Florida Federal District Court Dismisses Miami’s Fair Housing Act Cases


On July 10, the U.S. District Court for the Southern District of Florida dismissed with prejudice the Fair Housing Act claims in three suits filed by the City of Miami against mortgage lenders. City of Miami v. Bank of Am., No. 13-cv-24506, 2014 WL 3362348 (S.D. Fla. July 9, 2014); City of Miami v. Wells Fargo & Co., No. 13-cv-24508 (S.D. Fla. July 9, 2014); City of Miami v. Citigroup Inc., No. 13-cv-24510 (S.D. Fla. July 9, 2014). The city alleged the lenders engaged in predatory lending in minority communities, that the allegedly predatory loans were more likely to result in foreclosure, and that foreclosures allegedly caused by those practices diminished the city’s tax base and increased the costs of providing municipal services.

The court held that under the U.S. Supreme Court’s recent decision in Lexmark Intern., Inc. v. Static Control Components, Inc., 134 S. Ct. 1377, 1387 (2014), purely economic injury is outside the zone of interest of the Fair Housing Act. The court explained that the “policy behind the Fair Housing Act (FHA) emphasizes the prevention of discrimination in the provision of housing” while the city’s alleged “economic injury from the reduction in tax revenue . . . [and] expenditures” in contrast is not “affected by a racial interest.” Thus, the court held that the city’s claim fell outside the FHA’s zone of interest and the city lacked standing to sue. The court explained that the recent decision in City of Los Angeles v. Bank of America, which allowed that city’s FHA claim to proceed, was not persuasive because, unlike in the Ninth Circuit, controlling Eleventh Circuit precedent requires the application of the zone of interest to FHA claims.

The court also held that the city could not establish proximate causation because it did not allege facts that isolated the lenders’ practices as the cause of any alleged lending disparity, citing the independent actions of a multitude of non-parties during the financial crisis that “break the causal chain.” The court rejected the city’s statistical correlations as insufficient to support a causation claim. Finally, the court held that the city’s FHA claims were time barred and that the continuing violation doctrine did not apply to extend the time limit. For further discussion of how courts should apply Lexmark to these types of municipal FHA cases the way the court did in this case, see the article published recently by BuckleySandler attorneys Valerie Hletko and Ann Wiles.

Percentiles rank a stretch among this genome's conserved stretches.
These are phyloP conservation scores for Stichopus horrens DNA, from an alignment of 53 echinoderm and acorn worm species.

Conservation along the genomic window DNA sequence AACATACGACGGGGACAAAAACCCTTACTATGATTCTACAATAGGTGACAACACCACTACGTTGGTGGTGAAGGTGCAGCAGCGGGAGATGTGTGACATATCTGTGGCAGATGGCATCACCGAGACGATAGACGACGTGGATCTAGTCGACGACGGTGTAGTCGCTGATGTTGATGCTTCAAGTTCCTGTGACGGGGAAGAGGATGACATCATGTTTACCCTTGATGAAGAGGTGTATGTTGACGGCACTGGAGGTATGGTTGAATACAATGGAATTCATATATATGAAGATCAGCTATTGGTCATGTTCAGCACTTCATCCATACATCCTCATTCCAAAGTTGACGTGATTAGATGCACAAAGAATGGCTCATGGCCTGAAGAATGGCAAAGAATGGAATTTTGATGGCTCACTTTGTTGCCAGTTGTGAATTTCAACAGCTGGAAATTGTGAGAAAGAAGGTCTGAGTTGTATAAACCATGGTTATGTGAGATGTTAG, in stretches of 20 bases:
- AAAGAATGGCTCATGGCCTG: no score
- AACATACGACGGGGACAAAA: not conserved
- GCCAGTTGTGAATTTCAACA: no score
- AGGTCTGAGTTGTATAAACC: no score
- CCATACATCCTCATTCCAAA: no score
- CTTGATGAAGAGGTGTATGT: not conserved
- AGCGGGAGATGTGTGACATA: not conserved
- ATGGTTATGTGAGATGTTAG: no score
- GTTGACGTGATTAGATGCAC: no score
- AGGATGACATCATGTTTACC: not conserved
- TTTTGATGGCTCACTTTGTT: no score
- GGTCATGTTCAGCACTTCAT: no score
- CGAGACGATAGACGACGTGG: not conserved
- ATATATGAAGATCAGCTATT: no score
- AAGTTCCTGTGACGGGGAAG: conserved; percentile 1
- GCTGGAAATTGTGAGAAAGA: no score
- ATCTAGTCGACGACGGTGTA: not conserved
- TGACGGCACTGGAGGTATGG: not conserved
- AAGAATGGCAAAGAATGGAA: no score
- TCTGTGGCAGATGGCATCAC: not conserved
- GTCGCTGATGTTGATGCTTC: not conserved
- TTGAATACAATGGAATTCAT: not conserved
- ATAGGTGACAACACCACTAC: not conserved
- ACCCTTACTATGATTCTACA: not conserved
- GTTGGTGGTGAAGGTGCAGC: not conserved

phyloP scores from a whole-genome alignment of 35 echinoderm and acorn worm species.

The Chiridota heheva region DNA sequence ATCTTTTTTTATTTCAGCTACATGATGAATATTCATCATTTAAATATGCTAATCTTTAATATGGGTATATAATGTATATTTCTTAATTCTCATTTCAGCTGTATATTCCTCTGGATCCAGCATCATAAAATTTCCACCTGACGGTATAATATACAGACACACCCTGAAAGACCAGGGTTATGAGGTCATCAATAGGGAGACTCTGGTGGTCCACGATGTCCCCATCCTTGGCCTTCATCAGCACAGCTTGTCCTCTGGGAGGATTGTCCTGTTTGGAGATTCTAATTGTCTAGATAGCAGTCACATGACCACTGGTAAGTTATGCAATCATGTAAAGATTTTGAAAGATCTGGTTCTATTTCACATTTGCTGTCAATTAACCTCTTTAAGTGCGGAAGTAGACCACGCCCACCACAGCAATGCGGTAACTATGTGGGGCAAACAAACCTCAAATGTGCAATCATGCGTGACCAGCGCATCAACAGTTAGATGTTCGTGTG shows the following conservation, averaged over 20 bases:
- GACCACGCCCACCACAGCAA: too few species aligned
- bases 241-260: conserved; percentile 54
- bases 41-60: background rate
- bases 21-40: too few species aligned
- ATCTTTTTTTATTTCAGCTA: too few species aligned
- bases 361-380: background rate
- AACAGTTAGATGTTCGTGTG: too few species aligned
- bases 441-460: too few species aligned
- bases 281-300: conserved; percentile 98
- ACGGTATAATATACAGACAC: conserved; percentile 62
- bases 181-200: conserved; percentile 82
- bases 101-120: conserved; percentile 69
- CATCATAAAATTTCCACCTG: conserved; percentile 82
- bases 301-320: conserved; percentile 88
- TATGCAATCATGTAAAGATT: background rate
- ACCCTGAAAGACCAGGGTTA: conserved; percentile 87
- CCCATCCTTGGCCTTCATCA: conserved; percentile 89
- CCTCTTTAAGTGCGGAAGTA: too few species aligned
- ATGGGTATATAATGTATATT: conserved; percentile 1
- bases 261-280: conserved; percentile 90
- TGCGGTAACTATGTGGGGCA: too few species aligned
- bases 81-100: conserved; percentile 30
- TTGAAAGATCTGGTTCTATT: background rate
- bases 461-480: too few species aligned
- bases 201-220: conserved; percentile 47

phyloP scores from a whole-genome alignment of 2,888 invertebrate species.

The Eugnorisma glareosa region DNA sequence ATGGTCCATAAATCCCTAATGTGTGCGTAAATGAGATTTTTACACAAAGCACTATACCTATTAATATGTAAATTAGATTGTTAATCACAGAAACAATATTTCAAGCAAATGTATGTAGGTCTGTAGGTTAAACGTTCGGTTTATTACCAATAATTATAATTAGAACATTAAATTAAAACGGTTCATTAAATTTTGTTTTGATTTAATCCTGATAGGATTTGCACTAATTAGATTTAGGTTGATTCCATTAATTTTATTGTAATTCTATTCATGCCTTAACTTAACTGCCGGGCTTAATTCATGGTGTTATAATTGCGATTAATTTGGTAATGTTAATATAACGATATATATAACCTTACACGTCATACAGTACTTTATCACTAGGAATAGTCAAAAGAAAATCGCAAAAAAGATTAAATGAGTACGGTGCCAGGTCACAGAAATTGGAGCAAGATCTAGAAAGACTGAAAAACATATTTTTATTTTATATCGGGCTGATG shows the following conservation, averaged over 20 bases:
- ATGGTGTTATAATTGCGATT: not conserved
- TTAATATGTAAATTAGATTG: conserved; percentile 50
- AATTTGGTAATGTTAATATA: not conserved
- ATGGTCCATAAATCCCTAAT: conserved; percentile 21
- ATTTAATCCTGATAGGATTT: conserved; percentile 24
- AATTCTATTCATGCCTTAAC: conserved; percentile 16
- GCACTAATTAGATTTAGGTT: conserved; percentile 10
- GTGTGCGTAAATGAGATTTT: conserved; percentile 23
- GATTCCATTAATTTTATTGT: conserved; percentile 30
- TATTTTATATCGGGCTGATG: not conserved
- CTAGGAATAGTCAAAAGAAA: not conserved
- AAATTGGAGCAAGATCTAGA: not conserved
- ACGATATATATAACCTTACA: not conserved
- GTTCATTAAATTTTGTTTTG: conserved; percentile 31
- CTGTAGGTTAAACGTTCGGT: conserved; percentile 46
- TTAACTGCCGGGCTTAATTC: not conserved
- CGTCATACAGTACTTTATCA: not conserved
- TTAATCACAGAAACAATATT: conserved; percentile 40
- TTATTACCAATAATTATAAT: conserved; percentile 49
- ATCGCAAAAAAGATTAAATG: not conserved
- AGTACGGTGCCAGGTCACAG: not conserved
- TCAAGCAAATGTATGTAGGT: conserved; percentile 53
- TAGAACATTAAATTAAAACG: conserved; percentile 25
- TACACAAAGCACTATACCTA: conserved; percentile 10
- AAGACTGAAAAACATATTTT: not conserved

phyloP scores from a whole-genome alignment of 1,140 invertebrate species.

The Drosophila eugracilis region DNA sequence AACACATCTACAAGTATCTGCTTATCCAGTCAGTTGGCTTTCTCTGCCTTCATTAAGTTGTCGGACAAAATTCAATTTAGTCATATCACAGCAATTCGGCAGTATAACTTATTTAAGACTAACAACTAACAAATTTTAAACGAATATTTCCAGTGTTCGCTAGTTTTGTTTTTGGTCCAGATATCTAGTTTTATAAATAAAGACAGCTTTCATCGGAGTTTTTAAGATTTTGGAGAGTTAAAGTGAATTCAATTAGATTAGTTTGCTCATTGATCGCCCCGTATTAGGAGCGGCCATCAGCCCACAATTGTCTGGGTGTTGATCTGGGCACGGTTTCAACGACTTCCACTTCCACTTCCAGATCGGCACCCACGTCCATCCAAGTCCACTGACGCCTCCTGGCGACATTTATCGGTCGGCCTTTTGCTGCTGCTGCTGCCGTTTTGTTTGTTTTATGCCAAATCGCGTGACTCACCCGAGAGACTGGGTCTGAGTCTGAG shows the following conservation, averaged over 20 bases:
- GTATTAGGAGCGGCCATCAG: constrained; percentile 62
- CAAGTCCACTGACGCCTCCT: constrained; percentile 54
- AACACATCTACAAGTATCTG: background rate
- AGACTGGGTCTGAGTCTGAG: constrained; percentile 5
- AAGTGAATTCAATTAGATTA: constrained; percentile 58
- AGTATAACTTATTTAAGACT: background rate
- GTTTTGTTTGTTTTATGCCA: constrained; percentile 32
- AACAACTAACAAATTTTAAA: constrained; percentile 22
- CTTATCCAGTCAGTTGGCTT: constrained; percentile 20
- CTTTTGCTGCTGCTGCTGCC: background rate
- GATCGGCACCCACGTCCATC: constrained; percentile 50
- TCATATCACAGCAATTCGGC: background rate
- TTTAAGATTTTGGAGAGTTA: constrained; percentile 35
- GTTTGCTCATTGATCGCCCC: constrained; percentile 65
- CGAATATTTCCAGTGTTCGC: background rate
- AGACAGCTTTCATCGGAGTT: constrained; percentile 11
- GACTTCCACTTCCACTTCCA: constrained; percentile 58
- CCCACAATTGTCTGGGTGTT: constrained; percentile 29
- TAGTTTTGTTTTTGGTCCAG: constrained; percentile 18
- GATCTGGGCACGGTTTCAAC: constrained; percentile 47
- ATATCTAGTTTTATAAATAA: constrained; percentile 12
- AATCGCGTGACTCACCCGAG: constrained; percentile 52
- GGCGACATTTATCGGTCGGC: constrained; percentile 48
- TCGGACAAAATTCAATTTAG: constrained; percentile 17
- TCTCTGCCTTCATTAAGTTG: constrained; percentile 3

Written by:

Published In:

DISCLAIMER: Because of the generality of this update, the information provided herein may not be applicable in all situations and should not be acted upon without specific legal advice based on particular situations.

© BuckleySandler LLP | Attorney Advertising

Don't miss a thing! Build a custom news brief:

Read fresh new writing on compliance, cybersecurity, Dodd-Frank, whistleblowers, social media, hiring & firing, patent reform, the NLRB, Obamacare, the SEC…

…or whatever matters the most to you. Follow authors, firms, and topics on JD Supra.

Create your news brief now - it's free and easy »

All the intelligence you need, in one easy email:

Great! Your first step to building an email digest of JD Supra authors and topics. Log in with LinkedIn so we can start sending your digest...

Sign up for your custom alerts now, using LinkedIn ›

* With LinkedIn, you don't need to create a separate login to manage your free JD Supra account, and we can make suggestions based on your needs and interests. We will not post anything on LinkedIn in your name.